Why Aviation? Why Now?
Even though the aviation industry is the fastest growing source of carbon emissions and cannot be de-carbonised, climate change is still remarkably absent from any discussion around aviation expansion.
Moreover, aviation is absent from any discussions, agreements and targets around tackling climate change. It was excluded from the Paris Agreement signed by the world’s nations at the UN COP21 last December, and is even exempt from the UK’s own Climate Change Act 2008.
It is an industry that benefits from huge tax subsidies and unprecedented legal and regulatory loopholes, and is threatening the lives of communities both locally and globally, as well as the very planet we all live upon.
This isn’t about shaming individuals, it’s about holding the aviation industry to account for its effects on local communities and our climate. It is a myth that our airports are at capacity. It is the wealthy minority who are driving the aviation industry and the desire for more flights. We do not need airport expansion to grow the economy. We could just as easily invest in a low carbon economy, one with sustainable transport that creates a million new green jobs.
There is already a huge global movement resisting the unnecessary expansion of this destructive industry, but local communities are being heavily repressed for doing so. Our mass action stands in solidarity with a whole wave of international actions also planned to take place around the same time of year, and coinciding with the UN Aviation Assembly.
What are we asking for:
- No new runways, and no expansion of airports anywhere in the UK.
- The UK government must not support ICAO’s proposal to use carbon offsets to make the illusory case for expansion of ‘sustainable aviation’, but must include real reductions in aviation emissions in national carbon budgets and international targets.
- Divert the huge subsidies that the aviation industry receives, and invest the money in trains as part of a just transition to more sustainable transportation infrastructure, making national and nearby international rail journeys easier, cheaper and faster.
Some key facts:
- Aviation is the fastest growing source of carbon emissions.
- Globally, the aviation industry is exempt from paying fuel tax
- In the UK, tax payers subsidise the aviation industry to the tune of £10bn per year, through exemptions in VAT and Fuel duty.
- Globally, the ‘need’ for aviation expansion is being driven by a wealthy minority of frequent ‘binge’ flyers, while the real cost is borne by a world majority who don’t even fly – mostly in poorer countries that are being hit first and hardest by climate change.
- Globally, only about 5% of the world’s population flies
- The UK flies more, per head, than any other country … more than double the USA!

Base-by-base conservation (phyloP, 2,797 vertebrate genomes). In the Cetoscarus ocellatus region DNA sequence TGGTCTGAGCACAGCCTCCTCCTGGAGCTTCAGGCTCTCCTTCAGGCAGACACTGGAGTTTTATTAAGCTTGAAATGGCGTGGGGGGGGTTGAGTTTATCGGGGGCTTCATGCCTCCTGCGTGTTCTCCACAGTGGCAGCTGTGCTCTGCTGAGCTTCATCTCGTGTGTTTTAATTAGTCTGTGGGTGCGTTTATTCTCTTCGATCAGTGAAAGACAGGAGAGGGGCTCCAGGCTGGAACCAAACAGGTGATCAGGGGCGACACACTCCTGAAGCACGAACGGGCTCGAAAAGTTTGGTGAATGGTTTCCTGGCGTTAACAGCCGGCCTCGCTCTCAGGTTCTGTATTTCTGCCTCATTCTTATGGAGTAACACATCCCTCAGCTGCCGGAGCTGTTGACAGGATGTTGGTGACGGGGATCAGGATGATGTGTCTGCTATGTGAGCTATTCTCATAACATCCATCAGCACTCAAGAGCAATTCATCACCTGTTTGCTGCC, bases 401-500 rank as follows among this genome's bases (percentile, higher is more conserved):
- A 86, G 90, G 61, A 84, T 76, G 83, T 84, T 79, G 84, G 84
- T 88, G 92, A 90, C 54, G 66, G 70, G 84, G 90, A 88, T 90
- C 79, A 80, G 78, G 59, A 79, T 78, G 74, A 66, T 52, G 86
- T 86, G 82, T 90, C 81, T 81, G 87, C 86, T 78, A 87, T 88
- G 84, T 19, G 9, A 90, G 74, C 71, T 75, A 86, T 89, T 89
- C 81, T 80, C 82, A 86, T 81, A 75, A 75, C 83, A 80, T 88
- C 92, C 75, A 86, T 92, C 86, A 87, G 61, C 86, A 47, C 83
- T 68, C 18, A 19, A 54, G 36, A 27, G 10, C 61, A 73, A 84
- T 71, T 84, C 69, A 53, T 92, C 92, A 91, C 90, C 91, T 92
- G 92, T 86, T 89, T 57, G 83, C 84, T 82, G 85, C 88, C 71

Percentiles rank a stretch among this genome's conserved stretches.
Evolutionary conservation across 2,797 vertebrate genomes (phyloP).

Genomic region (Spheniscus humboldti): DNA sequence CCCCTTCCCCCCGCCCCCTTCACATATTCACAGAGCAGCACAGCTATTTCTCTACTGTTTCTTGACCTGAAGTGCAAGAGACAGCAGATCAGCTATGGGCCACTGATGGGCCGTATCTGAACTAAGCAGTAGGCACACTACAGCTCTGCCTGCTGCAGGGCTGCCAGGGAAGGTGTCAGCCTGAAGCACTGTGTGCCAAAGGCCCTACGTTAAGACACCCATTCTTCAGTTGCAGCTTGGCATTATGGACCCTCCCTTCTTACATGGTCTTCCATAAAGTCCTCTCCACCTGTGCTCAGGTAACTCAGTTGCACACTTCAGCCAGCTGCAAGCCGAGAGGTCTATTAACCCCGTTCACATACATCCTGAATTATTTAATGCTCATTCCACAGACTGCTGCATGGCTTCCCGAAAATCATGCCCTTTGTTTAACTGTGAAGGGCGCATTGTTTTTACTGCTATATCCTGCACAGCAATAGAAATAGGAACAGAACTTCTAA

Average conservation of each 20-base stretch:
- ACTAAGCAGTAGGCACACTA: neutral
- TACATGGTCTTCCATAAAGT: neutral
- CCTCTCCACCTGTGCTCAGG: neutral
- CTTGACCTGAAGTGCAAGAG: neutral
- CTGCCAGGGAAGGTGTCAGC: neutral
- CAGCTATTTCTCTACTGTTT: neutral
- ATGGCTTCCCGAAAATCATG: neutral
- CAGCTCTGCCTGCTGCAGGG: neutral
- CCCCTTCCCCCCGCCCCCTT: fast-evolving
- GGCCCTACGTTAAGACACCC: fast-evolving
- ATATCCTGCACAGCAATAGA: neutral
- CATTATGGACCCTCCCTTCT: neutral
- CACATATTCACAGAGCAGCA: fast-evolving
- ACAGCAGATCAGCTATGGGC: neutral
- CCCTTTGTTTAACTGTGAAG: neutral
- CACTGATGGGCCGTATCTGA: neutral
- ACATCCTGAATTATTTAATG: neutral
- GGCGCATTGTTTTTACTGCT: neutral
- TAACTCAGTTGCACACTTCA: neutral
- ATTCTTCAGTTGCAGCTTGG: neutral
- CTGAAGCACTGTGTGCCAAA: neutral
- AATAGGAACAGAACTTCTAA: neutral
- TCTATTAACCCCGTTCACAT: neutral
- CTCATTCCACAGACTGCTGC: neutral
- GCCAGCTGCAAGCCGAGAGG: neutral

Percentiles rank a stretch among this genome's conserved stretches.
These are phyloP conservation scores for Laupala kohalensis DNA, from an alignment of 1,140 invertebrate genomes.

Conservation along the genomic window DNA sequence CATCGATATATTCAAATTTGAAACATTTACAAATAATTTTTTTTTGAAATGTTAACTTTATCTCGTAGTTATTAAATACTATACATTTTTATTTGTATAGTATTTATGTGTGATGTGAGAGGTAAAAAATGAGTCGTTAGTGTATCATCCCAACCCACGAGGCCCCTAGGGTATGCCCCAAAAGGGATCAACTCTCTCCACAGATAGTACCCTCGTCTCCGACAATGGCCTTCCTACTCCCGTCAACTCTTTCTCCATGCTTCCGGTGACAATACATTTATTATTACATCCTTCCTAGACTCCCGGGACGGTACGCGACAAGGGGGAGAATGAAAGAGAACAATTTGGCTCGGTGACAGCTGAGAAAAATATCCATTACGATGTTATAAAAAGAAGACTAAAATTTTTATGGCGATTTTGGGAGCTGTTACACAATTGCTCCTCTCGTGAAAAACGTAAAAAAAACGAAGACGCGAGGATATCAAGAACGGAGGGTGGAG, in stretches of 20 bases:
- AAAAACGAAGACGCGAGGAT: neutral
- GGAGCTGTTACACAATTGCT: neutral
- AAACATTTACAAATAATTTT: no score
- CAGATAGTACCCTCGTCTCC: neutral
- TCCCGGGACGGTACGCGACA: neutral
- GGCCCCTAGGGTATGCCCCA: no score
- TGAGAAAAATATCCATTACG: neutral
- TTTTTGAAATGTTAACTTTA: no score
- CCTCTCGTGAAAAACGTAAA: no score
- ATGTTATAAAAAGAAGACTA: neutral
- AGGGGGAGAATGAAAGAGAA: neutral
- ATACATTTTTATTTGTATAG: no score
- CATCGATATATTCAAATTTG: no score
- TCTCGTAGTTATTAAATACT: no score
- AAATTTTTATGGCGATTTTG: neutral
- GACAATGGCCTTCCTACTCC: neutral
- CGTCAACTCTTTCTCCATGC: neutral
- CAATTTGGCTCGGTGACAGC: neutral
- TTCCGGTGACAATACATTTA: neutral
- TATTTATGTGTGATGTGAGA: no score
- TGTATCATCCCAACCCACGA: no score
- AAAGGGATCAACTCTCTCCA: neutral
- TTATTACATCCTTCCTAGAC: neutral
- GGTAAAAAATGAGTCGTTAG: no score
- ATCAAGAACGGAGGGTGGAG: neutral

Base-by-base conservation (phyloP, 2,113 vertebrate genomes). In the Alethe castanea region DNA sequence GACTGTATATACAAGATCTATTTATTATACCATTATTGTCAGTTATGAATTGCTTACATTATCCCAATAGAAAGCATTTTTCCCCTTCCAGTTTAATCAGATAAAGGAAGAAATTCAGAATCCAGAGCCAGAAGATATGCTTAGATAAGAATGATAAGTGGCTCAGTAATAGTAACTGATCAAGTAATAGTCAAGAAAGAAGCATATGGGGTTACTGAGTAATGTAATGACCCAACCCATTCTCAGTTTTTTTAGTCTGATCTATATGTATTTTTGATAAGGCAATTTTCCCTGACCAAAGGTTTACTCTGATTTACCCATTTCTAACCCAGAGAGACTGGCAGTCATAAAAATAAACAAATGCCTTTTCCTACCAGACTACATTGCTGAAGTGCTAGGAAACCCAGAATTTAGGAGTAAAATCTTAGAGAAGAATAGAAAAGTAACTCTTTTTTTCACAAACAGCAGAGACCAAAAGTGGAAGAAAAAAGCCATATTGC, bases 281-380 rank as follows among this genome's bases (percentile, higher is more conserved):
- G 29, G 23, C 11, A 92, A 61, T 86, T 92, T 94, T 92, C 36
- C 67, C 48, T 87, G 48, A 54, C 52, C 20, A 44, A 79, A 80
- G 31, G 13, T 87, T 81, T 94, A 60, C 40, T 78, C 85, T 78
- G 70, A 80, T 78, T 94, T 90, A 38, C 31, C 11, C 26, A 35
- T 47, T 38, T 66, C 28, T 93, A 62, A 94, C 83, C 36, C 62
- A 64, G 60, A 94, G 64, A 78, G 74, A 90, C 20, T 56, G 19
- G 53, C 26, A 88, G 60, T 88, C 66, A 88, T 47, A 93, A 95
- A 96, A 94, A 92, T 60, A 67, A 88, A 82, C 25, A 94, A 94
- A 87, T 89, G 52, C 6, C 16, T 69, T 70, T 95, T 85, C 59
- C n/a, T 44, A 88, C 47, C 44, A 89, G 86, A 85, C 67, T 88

- In any given year in the UK, 54% of the population don’t fly, while 15% fly take 70% of all flights
- The most frequent flyers in the UK are the wealthiest, with salaries over £115k, and second homes abroad
- 9 out of the 10 most popular flights from the UK are to short-haul destinations that could easily be reached by train
- A new runway at Heathrow or Gatwick would produce around the same amount of carbon emissions as the whole of Kenya
- The carbon emissions from aviation expansion are not just from the extra planes, but also from construction and ongoing operations of added infrastructure (eg, hotels, car parks, new roads, increased road traffic, etc)
- If aviation growth is allowed to continue at the current rate in the UK, our entire carbon budget, as set out in the Climate Change Act 2008, will be taken up by the aviation industry by 2050
What’s the political situation with UK airport expansion?,
David Cameron was due to make a decision last Summer, after the ‘independent’ Davies Commission report recommended a 3rd runway be built at Heathrow Airport. The government’s decision has since been repeatedly postponed and, following the Brexit fall-out, has yet again been pushed back until October – after the Tory party conference – and it’s quite possible that they may attempt to announce it on a ‘good day to bury bad news’. Within days of her appointment as PM, through her abolition of DECC and her choice of cabinet members, Theresa May has made it blatantly clear that climate change is very low down on her list of priorities, and that her loyalties lie with serving corporate interest, and the affluent minority who are driving the so called ‘need’ for expansion, all in the name of ‘economic growth’.
Internationally, the International Civil Aviation Organisation (ICAO) Assembly runs from 27th Sept – 7th Oct, kicked off by the World Aviation Forum on 26th Sept in Montreal, Canada. Discussions will focus on making sure aviation is at the heart of any ‘sustainable’ development strategies, with a view to prioritising aviation in financing, and making sure ‘no country is left behind’. The ICAO is also pushing to adopt a carbon offsetting proposal, which will only legitimise the industry’s emissions, rather than look at real measures to actually reduce aviation emissions.